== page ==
It is highly interconnected chains of simple conditionals like these that are the foundation of entropy in modern software. It’s impossible to eliminate this entropy, but it is necessary to attenuate it. In other words, the driver of complexity in software is procedural coding, namely the use of a coding framework of: “if input is A, then perform action B, otherwise perform C.” In order to write this conditional form of procedural code, the programmer must anticipate all possible inputs and either explicitly code for them or define generic behavior for unanticipated conditions. Because these simple branches create a highly intricate graph that initiates transitions in system state, it becomes very difficult for human minds and oversight to fully evaluate and confirm every possible decision and resulting system state. This is why operating software is always subject to unanticipated system states a.k.a bugs. Bugs, therefore, are inevitable, because it is impossible to fully anticipate and account for every possible input in this way.

A prime example of this concept in action is the infamous “blue screen of death” that displays when a computer crashes. This represents an inconsistent state for the system – the computer has encountered some combination of inputs that it doesn’t recognize and no longer understands what to do. This blue screen then becomes a fail-safe “behavior of last resort” – the system doesn’t know what to do so it executes a special set of instructions that freeze all other processing and presents the dreaded Blue-Screen-of-Death. This system state, although frustrating, is not the software failing. In fact, it is the software succeeding – it is doing exactly what it was told to do.

“And here we see everything going exactly according to plan.”

So why is AI/ML such a profound transformation? With it, we can now program behavior into our computing technology that can be trained by real-world, unstructured input without needing to systematize every possible input. The AI/ML interface of a voice assistant can parse digitized audio captured in real-time, and match it probabilistically to pre-processed reference audio that may differ in immaterial ways to recognize the voice pattern associated with its wake word.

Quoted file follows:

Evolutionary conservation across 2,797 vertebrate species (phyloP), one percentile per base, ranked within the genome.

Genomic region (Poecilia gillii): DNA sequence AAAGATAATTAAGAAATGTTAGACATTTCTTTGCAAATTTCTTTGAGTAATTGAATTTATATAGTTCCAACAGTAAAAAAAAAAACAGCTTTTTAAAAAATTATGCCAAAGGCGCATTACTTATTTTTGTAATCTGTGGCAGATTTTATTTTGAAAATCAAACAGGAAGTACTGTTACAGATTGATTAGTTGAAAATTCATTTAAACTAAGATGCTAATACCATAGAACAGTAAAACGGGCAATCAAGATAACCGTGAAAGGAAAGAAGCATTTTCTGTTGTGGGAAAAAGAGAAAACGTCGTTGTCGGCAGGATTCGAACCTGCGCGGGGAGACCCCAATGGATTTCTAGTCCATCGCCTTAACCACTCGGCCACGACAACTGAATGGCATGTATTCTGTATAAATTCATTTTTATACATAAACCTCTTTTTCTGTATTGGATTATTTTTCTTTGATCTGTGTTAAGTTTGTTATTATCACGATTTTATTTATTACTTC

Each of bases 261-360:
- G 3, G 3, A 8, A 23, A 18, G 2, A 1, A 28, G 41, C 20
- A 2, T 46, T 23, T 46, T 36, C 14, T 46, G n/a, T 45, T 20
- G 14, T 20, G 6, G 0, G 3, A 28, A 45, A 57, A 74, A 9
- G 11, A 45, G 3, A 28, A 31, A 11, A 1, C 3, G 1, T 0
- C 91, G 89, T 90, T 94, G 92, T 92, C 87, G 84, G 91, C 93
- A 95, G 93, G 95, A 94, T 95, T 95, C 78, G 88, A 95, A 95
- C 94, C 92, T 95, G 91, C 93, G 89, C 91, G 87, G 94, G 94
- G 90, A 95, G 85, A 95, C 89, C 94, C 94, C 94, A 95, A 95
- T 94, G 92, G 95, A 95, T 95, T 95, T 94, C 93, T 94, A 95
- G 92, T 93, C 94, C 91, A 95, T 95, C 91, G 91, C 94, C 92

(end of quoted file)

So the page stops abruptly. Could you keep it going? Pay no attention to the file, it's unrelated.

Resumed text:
A voice pattern, which is just a set of sound waves transcoded into bits, will never be exactly the same twice. Creating a software system that can continue to operate despite imprecise inputs means we can now have computer behavior performing within uncertainties. In other words, the computer no longer requires purely ‘black-and-white’ inputs to manage internal system state transitions. It can now receive the much more variable ‘greys’ of reality, and still successfully navigate to desired system states and operations.

This was effectively impossible with older approaches that relied upon procedural code. However, to be clear, AI systems aren’t built upon uncertainty, but they have a greater ability to absorb and respond to it. It’s not that the system will never receive unanticipated inputs, but it can now absorb a much broader spectrum of inputs than could ever be formalized and hand-coded in traditional software development approaches. Now, we can create systemic behaviors that incorporate and buffer uncertainty while still providing useful outcomes.

We’re mostly unfamiliar with the idea of teaching a computer rather than giving it instructions. Rather than being taught via “if-then” statements, AI/ML models are weighted models that must be taught much the same way one teaches a dog to sit. The first five times the dog doesn’t sit, it receives no cookie. Over time, it learns to associate the act of sitting with receiving a cookie, without its owner needing to impart every variation of the word “sit.”